What’s So Important About Developing Fine Motor Skills Anyway?

You may have heard your neighbor talk about how a certain toy is helping Sally develop her fine motor skills and wondered "What does that really mean?" or "What's the big deal with fine motor skills?" The reality is that the beginnings of fine motor skills lay the foundation for necessary everyday abilities later on.

Fine motor skills are basically the things you do with the small muscles in your hands and fingers (e.g. playing a musical instrument or putting legos together) as opposed to actions that require the bigger muscle groups of the legs and torso (e.g. walking or swimming). These skills matter because they involve joining together lots of smaller separate abilities to better explore and control the environment around oneself.

For babies this looks like grasping and reaching, which help them in learning about the sight, sounds, and feel of objects. For an outline of a baby's fine motor development during the first year of life, take a look at this article.

As kids grow up they need to learn everyday skills such as turning a doorknob and taking care of their hygiene, as well as academic skills like using a keyboard and cutting with scissors. Here you can find a list of common daily activities that require the use of fine motor skills.

A child who can't do these basic tasks is affected in many ways. It can lead to lower self-esteem, lower academic performance, and limited play options, as well as difficulties in hand-eye coordination.

Being on track with fine motor development early on in life makes it easier to pick up things like handwriting, making for a smoother transition into the school system. The harder it is for children to manipulate a pencil the more effort they will need to put into that task instead of learning what they are being taught.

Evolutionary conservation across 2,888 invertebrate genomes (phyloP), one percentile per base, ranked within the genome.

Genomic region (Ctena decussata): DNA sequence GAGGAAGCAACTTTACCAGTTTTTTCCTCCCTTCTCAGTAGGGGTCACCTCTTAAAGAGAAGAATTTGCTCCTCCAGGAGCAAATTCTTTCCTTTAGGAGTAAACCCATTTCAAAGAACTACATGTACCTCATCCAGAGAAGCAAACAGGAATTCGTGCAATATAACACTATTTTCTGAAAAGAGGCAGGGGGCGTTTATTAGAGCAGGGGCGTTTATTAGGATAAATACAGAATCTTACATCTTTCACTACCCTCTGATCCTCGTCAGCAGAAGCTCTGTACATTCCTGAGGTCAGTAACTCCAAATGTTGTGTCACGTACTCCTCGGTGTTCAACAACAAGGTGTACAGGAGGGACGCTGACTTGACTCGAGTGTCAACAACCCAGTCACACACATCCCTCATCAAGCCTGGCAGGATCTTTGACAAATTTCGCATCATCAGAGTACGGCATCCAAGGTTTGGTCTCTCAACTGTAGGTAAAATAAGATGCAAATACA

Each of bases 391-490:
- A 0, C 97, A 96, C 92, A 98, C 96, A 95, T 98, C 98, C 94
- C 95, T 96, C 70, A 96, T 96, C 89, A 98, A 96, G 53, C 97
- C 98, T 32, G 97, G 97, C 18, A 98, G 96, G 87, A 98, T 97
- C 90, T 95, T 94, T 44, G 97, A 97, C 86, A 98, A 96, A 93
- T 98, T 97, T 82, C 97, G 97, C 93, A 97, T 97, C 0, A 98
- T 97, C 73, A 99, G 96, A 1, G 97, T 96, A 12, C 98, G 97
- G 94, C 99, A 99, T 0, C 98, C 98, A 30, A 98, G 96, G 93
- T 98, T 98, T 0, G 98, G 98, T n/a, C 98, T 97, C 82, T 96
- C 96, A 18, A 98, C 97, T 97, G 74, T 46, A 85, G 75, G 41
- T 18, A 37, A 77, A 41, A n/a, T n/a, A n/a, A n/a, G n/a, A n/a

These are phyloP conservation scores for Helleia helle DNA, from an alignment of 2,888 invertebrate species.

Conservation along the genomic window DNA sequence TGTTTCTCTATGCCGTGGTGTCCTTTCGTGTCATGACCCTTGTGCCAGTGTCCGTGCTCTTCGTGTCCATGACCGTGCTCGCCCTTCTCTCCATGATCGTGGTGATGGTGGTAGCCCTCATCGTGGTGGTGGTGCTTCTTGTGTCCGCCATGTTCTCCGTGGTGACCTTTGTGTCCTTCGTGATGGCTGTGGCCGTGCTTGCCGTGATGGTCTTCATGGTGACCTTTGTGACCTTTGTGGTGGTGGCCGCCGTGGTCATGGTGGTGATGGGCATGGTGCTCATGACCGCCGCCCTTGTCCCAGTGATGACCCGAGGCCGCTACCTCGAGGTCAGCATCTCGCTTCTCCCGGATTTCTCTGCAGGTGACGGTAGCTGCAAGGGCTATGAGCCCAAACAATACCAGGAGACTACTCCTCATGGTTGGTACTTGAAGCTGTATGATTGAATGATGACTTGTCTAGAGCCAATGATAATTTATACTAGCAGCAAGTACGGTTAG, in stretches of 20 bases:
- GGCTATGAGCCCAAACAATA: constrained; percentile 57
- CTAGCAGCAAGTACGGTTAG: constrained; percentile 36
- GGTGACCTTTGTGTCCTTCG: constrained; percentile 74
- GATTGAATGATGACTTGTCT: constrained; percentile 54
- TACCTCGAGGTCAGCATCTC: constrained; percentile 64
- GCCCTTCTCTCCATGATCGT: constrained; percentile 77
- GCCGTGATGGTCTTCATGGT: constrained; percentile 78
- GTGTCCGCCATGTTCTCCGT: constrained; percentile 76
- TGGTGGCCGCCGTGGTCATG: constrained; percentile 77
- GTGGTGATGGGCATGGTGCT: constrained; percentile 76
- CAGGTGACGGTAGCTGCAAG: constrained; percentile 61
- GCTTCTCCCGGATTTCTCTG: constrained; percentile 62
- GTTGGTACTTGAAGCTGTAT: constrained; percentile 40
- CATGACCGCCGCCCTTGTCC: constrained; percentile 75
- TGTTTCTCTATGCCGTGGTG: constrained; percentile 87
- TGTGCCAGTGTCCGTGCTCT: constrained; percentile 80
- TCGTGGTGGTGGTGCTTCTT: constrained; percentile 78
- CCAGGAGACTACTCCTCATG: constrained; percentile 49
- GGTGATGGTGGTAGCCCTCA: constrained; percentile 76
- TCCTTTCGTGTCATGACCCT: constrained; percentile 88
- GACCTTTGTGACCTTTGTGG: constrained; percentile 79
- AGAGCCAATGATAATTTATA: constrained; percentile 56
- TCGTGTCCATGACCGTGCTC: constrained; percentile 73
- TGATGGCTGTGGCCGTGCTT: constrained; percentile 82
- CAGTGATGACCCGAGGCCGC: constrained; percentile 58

Children with difficulties in fine motor skills are more likely to have a hard time developing independence because they can't do things like dressing and eating on their own. These things then affect kids within family and peer relationships as it becomes more challenging to relate to others.

To set your child up for success in areas from sewing to self-esteem, make time regularly to do activities with them that build their fine motor skills. Here is a list of activities divided into categories (e.g. scissor activities, sensory activities) you can do at home to promote fine motor abilities, and here you can find another 30+ exercises to strengthen those skills. This video demonstrates one of the fine motor activities that we here at Help Me Grow send out to parents as they complete our developmental questionnaires.

Overall, fine motor skills, as well as all other domains of development, make a big difference in a child's potential for growth, and you have the power to help them achieve that potential - starting when they are barely figuring out their hands exist. 

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Saturday, 26 September 2020

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